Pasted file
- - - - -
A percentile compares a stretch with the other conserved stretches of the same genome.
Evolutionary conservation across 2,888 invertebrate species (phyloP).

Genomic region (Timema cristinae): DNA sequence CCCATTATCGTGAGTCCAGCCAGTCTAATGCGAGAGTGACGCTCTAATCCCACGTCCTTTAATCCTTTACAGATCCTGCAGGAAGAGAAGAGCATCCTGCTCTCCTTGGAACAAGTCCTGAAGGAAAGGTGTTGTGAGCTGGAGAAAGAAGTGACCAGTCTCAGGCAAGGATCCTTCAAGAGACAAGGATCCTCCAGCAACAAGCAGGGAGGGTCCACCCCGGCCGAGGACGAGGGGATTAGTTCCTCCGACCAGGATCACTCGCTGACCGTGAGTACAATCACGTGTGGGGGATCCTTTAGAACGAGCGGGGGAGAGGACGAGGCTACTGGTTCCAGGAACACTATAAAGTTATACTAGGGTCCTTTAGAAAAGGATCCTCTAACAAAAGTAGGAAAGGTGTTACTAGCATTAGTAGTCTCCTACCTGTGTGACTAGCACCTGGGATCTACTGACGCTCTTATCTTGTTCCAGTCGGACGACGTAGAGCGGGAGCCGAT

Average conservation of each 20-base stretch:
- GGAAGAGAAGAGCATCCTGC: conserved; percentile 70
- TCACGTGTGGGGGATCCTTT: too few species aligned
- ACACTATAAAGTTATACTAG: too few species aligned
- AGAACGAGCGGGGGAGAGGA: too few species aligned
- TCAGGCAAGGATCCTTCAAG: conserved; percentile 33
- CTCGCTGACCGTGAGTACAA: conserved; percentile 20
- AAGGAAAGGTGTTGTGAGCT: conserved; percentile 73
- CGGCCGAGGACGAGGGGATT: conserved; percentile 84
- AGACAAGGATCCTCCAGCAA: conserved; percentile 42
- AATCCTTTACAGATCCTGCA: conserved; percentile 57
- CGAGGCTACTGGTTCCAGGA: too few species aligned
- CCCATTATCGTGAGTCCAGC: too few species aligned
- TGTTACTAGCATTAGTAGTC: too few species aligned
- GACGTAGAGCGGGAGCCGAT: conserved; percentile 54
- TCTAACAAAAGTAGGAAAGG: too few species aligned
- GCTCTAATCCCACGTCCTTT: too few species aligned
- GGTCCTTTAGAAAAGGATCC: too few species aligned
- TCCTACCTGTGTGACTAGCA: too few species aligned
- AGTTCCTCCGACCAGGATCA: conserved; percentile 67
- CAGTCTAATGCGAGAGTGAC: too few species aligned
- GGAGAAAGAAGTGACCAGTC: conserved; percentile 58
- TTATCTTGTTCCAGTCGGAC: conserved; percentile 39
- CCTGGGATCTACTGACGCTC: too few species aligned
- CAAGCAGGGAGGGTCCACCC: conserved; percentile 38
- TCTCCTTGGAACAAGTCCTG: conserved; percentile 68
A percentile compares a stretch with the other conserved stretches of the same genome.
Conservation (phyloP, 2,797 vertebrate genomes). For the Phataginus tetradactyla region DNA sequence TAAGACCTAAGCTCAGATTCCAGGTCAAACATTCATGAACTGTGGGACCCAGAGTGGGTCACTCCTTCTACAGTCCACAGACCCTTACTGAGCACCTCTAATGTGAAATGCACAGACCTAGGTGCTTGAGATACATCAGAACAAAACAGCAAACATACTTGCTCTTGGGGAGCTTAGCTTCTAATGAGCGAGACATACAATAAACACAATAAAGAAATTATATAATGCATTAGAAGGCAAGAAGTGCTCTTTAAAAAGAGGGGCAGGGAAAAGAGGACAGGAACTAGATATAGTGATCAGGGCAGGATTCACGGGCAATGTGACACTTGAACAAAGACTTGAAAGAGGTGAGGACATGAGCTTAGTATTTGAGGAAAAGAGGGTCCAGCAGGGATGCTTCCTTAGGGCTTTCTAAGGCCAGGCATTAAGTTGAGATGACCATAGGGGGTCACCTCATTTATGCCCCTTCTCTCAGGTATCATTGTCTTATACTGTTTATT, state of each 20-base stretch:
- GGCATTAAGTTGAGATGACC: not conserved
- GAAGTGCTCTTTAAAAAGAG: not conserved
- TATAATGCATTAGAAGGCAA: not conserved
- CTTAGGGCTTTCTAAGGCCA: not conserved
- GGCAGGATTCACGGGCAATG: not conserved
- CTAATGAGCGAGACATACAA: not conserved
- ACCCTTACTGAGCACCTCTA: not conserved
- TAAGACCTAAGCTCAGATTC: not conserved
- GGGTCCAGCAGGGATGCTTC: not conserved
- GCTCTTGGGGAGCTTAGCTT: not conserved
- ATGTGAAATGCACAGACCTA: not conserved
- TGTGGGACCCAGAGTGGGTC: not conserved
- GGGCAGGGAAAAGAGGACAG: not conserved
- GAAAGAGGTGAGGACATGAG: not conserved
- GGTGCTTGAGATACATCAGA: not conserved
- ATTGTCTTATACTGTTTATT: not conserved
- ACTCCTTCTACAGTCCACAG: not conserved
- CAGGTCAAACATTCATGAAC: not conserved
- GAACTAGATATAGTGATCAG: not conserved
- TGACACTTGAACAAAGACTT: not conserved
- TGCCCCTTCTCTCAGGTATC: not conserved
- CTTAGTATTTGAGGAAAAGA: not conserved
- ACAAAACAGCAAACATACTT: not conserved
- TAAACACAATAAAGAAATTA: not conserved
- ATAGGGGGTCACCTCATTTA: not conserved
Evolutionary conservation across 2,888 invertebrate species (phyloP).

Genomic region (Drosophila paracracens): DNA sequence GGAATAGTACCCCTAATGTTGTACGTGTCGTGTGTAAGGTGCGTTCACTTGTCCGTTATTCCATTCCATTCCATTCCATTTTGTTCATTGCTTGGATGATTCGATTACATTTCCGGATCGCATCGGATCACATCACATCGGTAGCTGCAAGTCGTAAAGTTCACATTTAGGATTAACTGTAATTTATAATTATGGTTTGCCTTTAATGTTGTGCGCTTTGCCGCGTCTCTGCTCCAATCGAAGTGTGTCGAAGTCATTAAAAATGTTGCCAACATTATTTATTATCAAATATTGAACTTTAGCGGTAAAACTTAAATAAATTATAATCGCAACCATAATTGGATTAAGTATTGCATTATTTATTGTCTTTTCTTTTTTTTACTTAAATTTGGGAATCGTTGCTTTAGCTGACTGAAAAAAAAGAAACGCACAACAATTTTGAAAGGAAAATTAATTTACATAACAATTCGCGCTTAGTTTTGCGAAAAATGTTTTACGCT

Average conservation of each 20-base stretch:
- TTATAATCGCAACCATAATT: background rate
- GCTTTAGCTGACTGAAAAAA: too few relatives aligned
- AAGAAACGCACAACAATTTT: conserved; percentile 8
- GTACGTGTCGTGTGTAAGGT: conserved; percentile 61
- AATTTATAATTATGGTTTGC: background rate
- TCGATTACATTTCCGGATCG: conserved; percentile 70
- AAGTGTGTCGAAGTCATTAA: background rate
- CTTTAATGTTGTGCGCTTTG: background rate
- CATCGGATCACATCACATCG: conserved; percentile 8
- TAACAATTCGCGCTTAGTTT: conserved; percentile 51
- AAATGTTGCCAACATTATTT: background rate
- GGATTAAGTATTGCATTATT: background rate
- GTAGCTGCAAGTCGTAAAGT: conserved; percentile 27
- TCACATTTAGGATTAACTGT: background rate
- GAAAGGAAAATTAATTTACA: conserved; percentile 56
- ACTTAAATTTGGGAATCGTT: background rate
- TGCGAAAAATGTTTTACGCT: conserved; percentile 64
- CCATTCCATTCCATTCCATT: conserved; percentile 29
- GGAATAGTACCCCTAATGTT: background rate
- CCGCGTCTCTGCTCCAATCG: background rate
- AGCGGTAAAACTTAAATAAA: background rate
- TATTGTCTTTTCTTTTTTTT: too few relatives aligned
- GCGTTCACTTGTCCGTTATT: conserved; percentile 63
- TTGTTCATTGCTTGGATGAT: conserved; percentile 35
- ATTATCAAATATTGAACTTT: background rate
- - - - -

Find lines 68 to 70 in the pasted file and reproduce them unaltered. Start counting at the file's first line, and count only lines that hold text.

- CATCGGATCACATCACATCG: conserved; percentile 8
- TAACAATTCGCGCTTAGTTT: conserved; percentile 51
- AAATGTTGCCAACATTATTT: background rate